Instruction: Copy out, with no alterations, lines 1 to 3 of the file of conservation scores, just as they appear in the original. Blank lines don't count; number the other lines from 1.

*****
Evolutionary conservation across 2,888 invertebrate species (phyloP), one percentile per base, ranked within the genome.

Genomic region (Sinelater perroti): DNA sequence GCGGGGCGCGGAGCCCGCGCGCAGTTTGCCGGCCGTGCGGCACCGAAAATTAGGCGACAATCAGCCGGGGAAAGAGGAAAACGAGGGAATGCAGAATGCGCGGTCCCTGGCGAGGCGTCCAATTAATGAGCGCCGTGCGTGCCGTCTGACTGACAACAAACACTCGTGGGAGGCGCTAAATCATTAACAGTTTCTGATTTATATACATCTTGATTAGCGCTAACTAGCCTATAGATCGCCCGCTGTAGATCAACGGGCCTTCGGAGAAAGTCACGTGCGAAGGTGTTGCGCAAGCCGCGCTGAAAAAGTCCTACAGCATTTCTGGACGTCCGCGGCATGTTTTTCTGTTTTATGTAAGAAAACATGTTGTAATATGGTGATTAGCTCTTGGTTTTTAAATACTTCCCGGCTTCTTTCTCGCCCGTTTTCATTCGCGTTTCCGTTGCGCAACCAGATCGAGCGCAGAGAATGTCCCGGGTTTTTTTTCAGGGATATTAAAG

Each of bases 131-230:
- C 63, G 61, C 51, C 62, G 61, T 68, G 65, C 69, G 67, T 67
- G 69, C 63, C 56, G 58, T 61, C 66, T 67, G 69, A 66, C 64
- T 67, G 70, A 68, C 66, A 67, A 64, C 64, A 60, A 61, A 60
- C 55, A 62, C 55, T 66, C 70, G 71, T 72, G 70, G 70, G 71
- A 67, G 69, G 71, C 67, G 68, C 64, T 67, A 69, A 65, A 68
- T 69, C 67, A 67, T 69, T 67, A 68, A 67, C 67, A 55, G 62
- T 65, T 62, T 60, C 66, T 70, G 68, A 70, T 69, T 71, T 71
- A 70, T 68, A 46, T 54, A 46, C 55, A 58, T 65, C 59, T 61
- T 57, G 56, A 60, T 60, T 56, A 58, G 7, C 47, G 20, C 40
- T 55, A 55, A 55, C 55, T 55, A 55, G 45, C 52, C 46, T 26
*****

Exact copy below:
Evolutionary conservation across 2,888 invertebrate species (phyloP), one percentile per base, ranked within the genome.

Genomic region (Sinelater perroti): DNA sequence GCGGGGCGCGGAGCCCGCGCGCAGTTTGCCGGCCGTGCGGCACCGAAAATTAGGCGACAATCAGCCGGGGAAAGAGGAAAACGAGGGAATGCAGAATGCGCGGTCCCTGGCGAGGCGTCCAATTAATGAGCGCCGTGCGTGCCGTCTGACTGACAACAAACACTCGTGGGAGGCGCTAAATCATTAACAGTTTCTGATTTATATACATCTTGATTAGCGCTAACTAGCCTATAGATCGCCCGCTGTAGATCAACGGGCCTTCGGAGAAAGTCACGTGCGAAGGTGTTGCGCAAGCCGCGCTGAAAAAGTCCTACAGCATTTCTGGACGTCCGCGGCATGTTTTTCTGTTTTATGTAAGAAAACATGTTGTAATATGGTGATTAGCTCTTGGTTTTTAAATACTTCCCGGCTTCTTTCTCGCCCGTTTTCATTCGCGTTTCCGTTGCGCAACCAGATCGAGCGCAGAGAATGTCCCGGGTTTTTTTTCAGGGATATTAAAG

Each of bases 131-230: